The legal decision to remove physical discipline from the hands of the adults, quite literally opened a floodgate of in-your-face conduct from the kids. I was there, I watched it happen. My friends and I watched it happen, and we all KNEW that's why the kids were doing what they were doing, because they openly and brazenly admitted that was why they were doing it. Oh you could still get into trouble for bad behavior; such as getting suspended, or getting in-house suspension. Those punishments however were met with a "so what" attitude. No one cared about those things, and the kids that were already spinning out of control actually looked forward to getting suspended. The very healthy fear of authority was now gone, and the kids liked it, a lot.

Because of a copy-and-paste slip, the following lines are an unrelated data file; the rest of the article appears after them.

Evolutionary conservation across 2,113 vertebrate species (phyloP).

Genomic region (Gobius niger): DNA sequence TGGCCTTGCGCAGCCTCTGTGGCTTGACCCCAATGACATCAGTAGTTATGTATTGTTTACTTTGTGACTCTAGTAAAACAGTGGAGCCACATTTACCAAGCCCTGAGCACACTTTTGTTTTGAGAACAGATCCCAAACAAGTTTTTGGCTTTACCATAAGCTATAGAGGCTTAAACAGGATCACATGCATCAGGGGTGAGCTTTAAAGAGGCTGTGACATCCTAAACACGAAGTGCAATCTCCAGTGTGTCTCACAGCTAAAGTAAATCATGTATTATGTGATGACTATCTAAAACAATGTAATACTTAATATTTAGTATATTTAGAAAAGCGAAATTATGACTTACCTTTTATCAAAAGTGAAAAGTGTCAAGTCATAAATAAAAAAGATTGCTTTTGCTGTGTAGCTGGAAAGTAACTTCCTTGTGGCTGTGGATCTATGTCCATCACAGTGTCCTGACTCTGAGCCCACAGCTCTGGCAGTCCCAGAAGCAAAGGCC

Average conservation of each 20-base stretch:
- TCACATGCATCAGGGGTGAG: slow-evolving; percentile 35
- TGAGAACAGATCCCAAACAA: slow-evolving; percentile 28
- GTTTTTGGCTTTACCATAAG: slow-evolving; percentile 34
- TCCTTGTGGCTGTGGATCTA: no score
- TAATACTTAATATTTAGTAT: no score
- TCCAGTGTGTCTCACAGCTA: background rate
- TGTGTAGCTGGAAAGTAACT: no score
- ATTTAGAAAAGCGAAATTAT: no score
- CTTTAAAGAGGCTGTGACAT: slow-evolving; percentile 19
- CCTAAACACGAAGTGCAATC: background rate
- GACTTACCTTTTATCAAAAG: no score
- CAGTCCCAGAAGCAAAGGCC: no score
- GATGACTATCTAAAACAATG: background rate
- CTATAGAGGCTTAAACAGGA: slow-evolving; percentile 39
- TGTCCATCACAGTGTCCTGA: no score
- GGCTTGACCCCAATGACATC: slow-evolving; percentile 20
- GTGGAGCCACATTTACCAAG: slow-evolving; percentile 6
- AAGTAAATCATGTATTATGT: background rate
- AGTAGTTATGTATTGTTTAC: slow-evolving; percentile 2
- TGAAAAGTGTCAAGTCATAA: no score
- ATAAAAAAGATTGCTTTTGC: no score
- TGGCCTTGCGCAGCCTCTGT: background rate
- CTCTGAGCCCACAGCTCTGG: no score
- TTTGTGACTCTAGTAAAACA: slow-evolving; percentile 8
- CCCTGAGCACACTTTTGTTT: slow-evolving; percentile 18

Fast forward to adulthood and being a parent, I can recall a time on the playground when my oldest was in 3rd grade, where kids were cussing up a blue streak. I'd never heard kids speak this way before so I asked my daughter about it and she replied "a lot of the kids talk like that, we hear it every day". That was 18 years ago.

By the time she became a teenager herself, the very attitude you'll see in that video, is the same attitude I began to notice with so many of the kids she was going to school with. Gone was the moral compass in many of these kid's lives that says "stealing is wrong" and it was replaced with "do whatever you want, just don't get caught". Oh they knew it was considered wrong by the law, and by what we call polite society. If asked, they could all give you the right answers, it's just that it wasn't the code they lived by.